Citi is heavily committed to India on the institutional business: Tasnim Ghiawadwala

Surabhi | | Updated on: May 02, 2022
Tasnim Ghiawadwala, Global Head of Commercial Bank, Citi

Tasnim Ghiawadwala, Global Head of Commercial Bank, Citi | Photo Credit: DEAN NORTHCOTT

Global Head of Commercial Bank at Citi says the bank is looking to expand presence in the country

India is one of the top developing markets that Citi Commercial Bank is prioritising for its growth and it plans to grow its client base by 50 percent by 2025, from 2021 in the country, said Tasnim Ghiawadwala, Global Head of Commercial Bank, Citi, and Tushar Vikram, Head of Commercial Banking, Citibank India. In an interview with BusinessLine, Ghiawadwala also stressed that despite Citi choosing to exit the consumer banking franchise in the country, it remains heavily committed to the institutional business in India. Excerpts:

How is India placed in the overall global strategy for Citi Commercial Bank?

Tasnim: Overall, our ambition for the commercial bank is to more than double our market share. We have a two per cent market share globally, within our CCB business.

We are prioritising two big growth plays. One of them is to focus our growth on large developed markets. The other is around large, developing markets. The three markets that we are prioritising — India, China and Brazil — are where the economies and populations are vast and there is a long runway for us to go. A small percentage shift in our market share can make an enormous difference to our performance as a bank and our performance as a business. 

What is the commitment Citi has to India, given that it decided to exit 13 markets, including India, for the consumer banking franchise? 

Tasnim: Whenever a bank decides to wind down a piece of business or sell something,there’ll always be a question around commitment to a country. Our institutional business is super large in India and we are heavily committed. The other piece of commitment is that Citi wants to grow, and identify markets where growth can be expected. India is clearly one of those markets. It is the third largest revenue contributor for us, excluding Mexico. If we can get it to double or triple, it just provides an enormous growth potential for us at the global-level.

Tushar: There’s a lot of positivity within our client base; they are looking to grow and we want to be their bank partner in their progress. That’s why we’re investing in India. Key focus industries include healthcare, chemicals, consumer, technology, industrials, digital such as new age companies, and tech start-ups and multinationals.

Post-pandemic, many SME and mid-size corporates in India are looking for credit. What kind of approach would you have here?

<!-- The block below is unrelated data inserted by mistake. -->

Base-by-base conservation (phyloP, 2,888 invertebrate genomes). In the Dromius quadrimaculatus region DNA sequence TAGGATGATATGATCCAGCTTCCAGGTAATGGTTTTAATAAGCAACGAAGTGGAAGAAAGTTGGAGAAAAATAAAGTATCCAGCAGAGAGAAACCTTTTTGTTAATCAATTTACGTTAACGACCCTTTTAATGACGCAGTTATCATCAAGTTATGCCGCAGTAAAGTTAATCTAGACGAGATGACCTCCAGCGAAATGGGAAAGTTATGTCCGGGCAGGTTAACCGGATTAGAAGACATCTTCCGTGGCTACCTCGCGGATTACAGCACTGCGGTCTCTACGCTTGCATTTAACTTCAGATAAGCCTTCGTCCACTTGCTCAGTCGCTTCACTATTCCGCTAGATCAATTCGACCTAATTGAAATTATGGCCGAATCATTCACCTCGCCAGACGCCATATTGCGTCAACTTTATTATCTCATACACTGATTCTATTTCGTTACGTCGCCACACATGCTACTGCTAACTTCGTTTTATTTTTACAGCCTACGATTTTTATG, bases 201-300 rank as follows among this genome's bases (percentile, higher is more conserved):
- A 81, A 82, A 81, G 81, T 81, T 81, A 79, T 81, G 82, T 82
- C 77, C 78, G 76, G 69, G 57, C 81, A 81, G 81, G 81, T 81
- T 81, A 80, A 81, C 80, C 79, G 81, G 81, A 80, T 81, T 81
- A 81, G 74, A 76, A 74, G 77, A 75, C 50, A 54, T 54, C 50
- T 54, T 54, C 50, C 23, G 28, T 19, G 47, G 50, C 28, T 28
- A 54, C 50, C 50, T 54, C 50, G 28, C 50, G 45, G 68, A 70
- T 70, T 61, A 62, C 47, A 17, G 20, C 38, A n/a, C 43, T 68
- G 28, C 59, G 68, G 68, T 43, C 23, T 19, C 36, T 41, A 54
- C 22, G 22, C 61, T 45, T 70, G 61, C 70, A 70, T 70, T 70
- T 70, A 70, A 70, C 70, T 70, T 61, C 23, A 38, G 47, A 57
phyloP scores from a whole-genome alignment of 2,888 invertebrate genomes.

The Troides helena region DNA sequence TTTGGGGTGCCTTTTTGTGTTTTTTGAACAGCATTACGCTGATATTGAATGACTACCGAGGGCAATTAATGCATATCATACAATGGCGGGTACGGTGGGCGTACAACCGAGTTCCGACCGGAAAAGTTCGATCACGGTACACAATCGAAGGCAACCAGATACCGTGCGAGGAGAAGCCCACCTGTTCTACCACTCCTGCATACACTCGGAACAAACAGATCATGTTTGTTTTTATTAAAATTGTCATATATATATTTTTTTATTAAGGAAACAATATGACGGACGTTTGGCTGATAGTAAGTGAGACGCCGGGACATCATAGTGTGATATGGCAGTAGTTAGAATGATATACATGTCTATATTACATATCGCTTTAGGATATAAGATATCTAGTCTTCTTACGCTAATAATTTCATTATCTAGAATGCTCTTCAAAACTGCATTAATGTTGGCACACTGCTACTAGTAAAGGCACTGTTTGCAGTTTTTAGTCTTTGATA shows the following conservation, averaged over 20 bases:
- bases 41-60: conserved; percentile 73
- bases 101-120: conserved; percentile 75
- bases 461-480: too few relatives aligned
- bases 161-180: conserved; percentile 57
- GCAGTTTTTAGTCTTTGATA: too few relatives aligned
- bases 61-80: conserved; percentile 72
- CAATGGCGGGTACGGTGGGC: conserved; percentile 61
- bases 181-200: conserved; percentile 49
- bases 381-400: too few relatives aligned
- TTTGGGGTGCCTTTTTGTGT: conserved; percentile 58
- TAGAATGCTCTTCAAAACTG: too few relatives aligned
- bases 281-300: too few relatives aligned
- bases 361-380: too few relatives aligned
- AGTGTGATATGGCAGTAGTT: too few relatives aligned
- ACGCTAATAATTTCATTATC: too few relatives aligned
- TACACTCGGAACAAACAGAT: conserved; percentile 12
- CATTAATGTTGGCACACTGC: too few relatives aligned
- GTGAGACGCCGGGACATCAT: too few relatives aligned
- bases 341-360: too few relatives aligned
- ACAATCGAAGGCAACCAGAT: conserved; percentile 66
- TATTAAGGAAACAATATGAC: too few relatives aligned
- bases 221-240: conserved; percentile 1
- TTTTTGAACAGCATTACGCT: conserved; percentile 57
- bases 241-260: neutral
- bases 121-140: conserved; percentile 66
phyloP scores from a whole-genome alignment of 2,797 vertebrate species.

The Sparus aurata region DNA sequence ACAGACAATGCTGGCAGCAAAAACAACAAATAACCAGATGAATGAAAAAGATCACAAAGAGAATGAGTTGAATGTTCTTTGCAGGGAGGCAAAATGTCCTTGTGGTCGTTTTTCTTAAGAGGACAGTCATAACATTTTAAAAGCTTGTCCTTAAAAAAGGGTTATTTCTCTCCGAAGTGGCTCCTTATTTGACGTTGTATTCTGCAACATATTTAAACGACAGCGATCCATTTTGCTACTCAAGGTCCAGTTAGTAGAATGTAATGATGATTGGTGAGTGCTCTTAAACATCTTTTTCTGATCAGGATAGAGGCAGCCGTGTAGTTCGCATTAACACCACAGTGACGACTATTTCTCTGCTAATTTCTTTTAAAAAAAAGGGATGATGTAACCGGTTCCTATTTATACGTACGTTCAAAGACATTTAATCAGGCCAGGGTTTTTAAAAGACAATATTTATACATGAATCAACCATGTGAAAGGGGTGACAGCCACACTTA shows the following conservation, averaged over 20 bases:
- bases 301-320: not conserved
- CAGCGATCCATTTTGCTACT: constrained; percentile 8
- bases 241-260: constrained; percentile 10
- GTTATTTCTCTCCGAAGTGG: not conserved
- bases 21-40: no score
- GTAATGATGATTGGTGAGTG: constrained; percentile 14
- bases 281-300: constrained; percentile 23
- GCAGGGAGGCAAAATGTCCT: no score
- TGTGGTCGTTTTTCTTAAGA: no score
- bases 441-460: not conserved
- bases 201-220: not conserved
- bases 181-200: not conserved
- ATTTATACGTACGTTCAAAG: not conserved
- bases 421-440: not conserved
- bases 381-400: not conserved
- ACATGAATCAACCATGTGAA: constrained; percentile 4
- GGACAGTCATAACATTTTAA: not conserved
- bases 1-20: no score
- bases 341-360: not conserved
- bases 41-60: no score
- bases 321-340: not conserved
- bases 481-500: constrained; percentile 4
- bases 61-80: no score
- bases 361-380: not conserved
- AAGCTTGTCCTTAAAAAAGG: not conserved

Tasnim: We have quite a broad-based approach and are also opportunistic. We like the fact that manufacturing in India is being promoted so much, and there are incentives around the ‘Make in India’ strategy such as the PLI and export promotion schemes. The other thing we’re very focused on is these fast-growing digital disruptor clients. We’re seeing the benefits of being the first mover in this space. Globally, the Indian team was pioneering in that space for us because this is where we first launched a digital vertical in the commercial bank. That decision was taken five to six years ago.

How are you working with the disruptors?

Tasnim: About 40 per cent of India’s unicorns bank with us. This was an early mover advantage. One of the things I’ve been pushing the team on is how to maintain this advantage. We are the only bank to have been on most of last year’s tech IPO’s in India, including Zomato, Nykaa, CarTrade, PolicyBazaar and Paytm.

How do you plan to expand your presence in the country further?

Tasnim: The growth is going to come in two ways. One is acquiring more clients. We expect to grow our Indian client base by 50 per cent between 2021 and 2025. The other part of the growth is going to come from deepening relationships and our increasing share of the wallet. All the solutions that were made by Citi for the largest Fortune 500 companies are available for mid-size companies.

Another part of this growth will come from supporting clients’ to grow outbound. All this growth will require investment on our part. Overall, globally, we are looking to hire around 900 people for Commercial Bank, which is also seeing around 30 per cent in growth. We are looking to hire 80 people in India over three years; we have already hired 30 bankers.

How do you see credit demand in India and will you be cautious in some sectors when you grow? 

Tasnim: As a conservative bank, we are always quite careful. But that doesn’t mean we don’t lend; we lend a lot. We have quite a large balance sheet that we offer to our clients. There is a lot of positive growth momentum in India and all our clients are looking to expand. We will be lending and growing credit with them. This continues to be our strategy.

We have a bit of a different approach to credit — we don’t like to lead with credit and only have a credit relationship. We look at the entire relationship, we look at all the value-added solutions that we’re able to offer and then, of course, there will be a credit component to any of those providers.

What kind of digital solutions do you provide?

Tushar: We focus a lot on digitisation and solutions. 100 per cent of our onboarding is digital, 95 per cent of our cash and trade transactions are digital, and 99 per cent of all payments are digital. These are the kind of value-added services and solutions we provide to our clients. Even before the pandemic, we had prepared ourselves and our customers with our focus on digitisation. We have been supporting our clients throughout the period from the lockdown till date.

Published on May 02, 2022
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